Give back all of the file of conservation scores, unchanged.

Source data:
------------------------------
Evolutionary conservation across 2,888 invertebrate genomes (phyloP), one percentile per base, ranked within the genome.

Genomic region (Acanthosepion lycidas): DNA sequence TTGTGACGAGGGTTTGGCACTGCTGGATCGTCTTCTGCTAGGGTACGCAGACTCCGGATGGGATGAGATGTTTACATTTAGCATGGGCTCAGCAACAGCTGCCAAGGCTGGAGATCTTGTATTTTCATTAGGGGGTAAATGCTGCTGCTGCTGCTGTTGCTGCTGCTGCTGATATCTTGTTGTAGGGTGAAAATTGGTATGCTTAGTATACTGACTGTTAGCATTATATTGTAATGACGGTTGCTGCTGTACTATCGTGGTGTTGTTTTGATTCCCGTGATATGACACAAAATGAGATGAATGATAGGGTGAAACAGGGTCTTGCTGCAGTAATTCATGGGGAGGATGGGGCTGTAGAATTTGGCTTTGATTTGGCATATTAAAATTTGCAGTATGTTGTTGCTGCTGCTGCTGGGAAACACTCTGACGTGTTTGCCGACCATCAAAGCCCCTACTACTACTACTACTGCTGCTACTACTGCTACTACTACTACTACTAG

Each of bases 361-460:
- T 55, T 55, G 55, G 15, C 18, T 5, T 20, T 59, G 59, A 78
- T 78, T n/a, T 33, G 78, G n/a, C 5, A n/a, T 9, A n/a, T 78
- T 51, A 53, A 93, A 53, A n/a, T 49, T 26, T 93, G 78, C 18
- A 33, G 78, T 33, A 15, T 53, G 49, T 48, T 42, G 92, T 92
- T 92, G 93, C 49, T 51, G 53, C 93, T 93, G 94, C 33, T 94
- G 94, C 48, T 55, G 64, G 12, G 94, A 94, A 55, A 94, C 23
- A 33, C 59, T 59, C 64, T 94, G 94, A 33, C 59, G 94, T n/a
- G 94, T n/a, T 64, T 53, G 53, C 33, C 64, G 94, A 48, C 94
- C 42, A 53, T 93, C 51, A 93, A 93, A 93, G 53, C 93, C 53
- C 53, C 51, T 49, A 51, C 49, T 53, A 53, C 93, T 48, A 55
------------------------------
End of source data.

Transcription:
Evolutionary conservation across 2,888 invertebrate genomes (phyloP), one percentile per base, ranked within the genome.

Genomic region (Acanthosepion lycidas): DNA sequence TTGTGACGAGGGTTTGGCACTGCTGGATCGTCTTCTGCTAGGGTACGCAGACTCCGGATGGGATGAGATGTTTACATTTAGCATGGGCTCAGCAACAGCTGCCAAGGCTGGAGATCTTGTATTTTCATTAGGGGGTAAATGCTGCTGCTGCTGCTGTTGCTGCTGCTGCTGATATCTTGTTGTAGGGTGAAAATTGGTATGCTTAGTATACTGACTGTTAGCATTATATTGTAATGACGGTTGCTGCTGTACTATCGTGGTGTTGTTTTGATTCCCGTGATATGACACAAAATGAGATGAATGATAGGGTGAAACAGGGTCTTGCTGCAGTAATTCATGGGGAGGATGGGGCTGTAGAATTTGGCTTTGATTTGGCATATTAAAATTTGCAGTATGTTGTTGCTGCTGCTGCTGGGAAACACTCTGACGTGTTTGCCGACCATCAAAGCCCCTACTACTACTACTACTGCTGCTACTACTGCTACTACTACTACTACTAG

Each of bases 361-460:
- T 55, T 55, G 55, G 15, C 18, T 5, T 20, T 59, G 59, A 78
- T 78, T n/a, T 33, G 78, G n/a, C 5, A n/a, T 9, A n/a, T 78
- T 51, A 53, A 93, A 53, A n/a, T 49, T 26, T 93, G 78, C 18
- A 33, G 78, T 33, A 15, T 53, G 49, T 48, T 42, G 92, T 92
- T 92, G 93, C 49, T 51, G 53, C 93, T 93, G 94, C 33, T 94
- G 94, C 48, T 55, G 64, G 12, G 94, A 94, A 55, A 94, C 23
- A 33, C 59, T 59, C 64, T 94, G 94, A 33, C 59, G 94, T n/a
- G 94, T n/a, T 64, T 53, G 53, C 33, C 64, G 94, A 48, C 94
- C 42, A 53, T 93, C 51, A 93, A 93, A 93, G 53, C 93, C 53
- C 53, C 51, T 49, A 51, C 49, T 53, A 53, C 93, T 48, A 55